IN RE: CLARK'S ESTATE. NORMAN v. EDWARDS.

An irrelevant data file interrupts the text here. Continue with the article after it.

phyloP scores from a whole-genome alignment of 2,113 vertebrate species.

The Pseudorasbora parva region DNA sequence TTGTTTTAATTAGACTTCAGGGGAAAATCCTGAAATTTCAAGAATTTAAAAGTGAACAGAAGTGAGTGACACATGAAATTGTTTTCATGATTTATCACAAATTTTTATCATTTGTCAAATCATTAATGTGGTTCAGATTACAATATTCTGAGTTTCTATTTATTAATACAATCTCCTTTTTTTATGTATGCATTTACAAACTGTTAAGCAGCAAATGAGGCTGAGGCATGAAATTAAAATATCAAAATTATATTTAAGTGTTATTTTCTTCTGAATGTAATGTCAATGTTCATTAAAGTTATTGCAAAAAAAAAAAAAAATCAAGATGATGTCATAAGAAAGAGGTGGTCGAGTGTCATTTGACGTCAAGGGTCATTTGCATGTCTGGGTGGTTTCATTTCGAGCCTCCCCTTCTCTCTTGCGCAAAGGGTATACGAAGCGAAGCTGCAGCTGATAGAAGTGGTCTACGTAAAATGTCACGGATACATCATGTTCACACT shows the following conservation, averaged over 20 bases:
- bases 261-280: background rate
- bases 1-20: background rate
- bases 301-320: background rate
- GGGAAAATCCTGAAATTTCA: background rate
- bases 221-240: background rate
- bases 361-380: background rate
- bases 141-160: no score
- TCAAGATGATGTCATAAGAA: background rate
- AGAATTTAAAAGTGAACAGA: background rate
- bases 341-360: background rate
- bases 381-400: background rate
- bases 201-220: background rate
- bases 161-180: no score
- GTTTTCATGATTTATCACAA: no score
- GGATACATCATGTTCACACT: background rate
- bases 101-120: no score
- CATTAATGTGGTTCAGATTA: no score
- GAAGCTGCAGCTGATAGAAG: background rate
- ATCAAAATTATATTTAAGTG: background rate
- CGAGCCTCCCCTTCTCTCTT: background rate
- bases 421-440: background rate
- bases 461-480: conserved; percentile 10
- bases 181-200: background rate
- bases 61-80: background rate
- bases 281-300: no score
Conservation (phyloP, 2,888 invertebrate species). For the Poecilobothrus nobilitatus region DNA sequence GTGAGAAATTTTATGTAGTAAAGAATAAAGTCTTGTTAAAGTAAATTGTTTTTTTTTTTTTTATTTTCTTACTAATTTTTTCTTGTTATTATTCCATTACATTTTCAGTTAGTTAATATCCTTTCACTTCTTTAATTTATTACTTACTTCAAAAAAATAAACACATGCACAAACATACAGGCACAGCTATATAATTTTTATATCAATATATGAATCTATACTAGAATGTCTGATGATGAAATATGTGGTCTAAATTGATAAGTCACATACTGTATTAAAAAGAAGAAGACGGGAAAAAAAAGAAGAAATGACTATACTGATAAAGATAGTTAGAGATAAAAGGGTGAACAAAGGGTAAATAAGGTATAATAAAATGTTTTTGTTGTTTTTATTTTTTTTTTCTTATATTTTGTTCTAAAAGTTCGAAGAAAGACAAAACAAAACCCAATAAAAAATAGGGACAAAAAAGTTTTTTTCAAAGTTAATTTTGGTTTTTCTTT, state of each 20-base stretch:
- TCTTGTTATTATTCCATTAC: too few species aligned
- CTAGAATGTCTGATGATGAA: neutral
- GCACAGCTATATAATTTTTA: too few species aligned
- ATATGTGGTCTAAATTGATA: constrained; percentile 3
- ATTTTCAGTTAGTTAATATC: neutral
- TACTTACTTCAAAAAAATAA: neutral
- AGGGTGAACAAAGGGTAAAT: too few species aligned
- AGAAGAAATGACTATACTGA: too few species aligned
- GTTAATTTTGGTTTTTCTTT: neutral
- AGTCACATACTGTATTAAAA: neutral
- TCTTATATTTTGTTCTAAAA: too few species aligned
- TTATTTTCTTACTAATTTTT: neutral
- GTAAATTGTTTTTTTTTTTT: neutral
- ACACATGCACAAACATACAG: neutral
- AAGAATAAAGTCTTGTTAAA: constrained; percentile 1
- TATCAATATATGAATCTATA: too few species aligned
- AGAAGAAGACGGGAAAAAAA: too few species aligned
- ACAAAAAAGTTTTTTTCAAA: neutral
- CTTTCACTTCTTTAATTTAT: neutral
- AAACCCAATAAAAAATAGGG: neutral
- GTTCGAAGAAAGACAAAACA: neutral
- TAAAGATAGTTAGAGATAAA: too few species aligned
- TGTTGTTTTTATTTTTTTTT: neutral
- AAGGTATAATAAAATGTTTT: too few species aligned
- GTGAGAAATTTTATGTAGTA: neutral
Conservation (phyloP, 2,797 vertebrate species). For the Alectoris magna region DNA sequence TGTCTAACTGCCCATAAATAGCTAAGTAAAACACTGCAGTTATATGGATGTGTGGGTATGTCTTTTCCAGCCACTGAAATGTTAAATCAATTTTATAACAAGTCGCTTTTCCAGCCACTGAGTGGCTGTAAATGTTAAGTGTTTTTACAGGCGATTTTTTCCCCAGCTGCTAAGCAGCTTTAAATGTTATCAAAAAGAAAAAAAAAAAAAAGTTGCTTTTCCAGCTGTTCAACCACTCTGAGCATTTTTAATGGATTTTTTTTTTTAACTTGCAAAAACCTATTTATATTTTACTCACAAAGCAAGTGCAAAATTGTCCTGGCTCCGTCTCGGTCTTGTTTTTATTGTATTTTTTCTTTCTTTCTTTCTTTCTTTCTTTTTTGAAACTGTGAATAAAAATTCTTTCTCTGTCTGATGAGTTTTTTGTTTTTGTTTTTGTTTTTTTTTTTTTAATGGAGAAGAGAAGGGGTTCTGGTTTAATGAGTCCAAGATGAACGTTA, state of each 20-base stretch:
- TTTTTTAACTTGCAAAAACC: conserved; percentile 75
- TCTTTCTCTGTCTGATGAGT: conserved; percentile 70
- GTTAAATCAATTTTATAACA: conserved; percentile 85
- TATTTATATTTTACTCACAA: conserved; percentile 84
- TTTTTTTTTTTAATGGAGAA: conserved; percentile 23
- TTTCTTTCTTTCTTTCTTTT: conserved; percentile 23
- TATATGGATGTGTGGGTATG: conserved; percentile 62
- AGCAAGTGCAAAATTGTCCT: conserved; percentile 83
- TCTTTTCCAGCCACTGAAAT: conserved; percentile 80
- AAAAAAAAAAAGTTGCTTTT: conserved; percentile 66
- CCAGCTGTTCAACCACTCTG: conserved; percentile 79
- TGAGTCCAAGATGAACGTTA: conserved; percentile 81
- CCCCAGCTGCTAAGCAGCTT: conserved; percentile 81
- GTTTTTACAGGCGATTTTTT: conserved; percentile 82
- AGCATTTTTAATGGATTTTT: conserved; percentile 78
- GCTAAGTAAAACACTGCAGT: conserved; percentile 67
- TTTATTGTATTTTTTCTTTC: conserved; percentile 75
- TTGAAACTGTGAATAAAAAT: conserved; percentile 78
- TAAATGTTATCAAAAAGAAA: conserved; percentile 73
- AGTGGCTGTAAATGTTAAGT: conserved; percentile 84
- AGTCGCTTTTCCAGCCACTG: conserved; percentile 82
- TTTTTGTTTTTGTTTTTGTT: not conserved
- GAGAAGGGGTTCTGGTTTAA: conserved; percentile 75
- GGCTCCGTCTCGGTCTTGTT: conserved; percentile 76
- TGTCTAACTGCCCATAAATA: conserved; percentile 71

On December 2, 1936 the court made its order admitting to probate the purported last will and testament of Annette Norman Clark, deceased, dated November 15, 1935, and directed that letters testamentary issue to respondent Edwards, named therein as executor. At the time said order was made, there was in existence another will which was executed on October 8, 1936, by said decedent while she was in England and where her death thereafter occurred. On March 11, 1937, an order was duly made vacating and annulling said order of December 2, 1936, whereupon appellant qualified as administrator with the will annexed and proceeded to administer the estate, pursuant to the terms of the subsequent will. On November 22, 1937, the respondent filed his first and final account and petition for discharge, praying for approval thereof and for allowance of fees for his services rendered as executor under the first will, as well as compensation for his attorney. Appellant filed exceptions and objections to said account, particularly with reference to such allowance, alleging that respondent on December 2, 1936, stated to the court that the will of November 15, 1935, was the last will and testament of decedent, although said respondent had been informed by appellant that “there was in existence a will dated October 8th, 1936, and well knew of the existence thereof, and fraudulently and falsely represented to the Court that there was no later will and testament than that of November 15, 1935, and that thereupon and upon said representations the Court in the above entitled matter erroneously admitted to probate the will of November 15th, 1935.”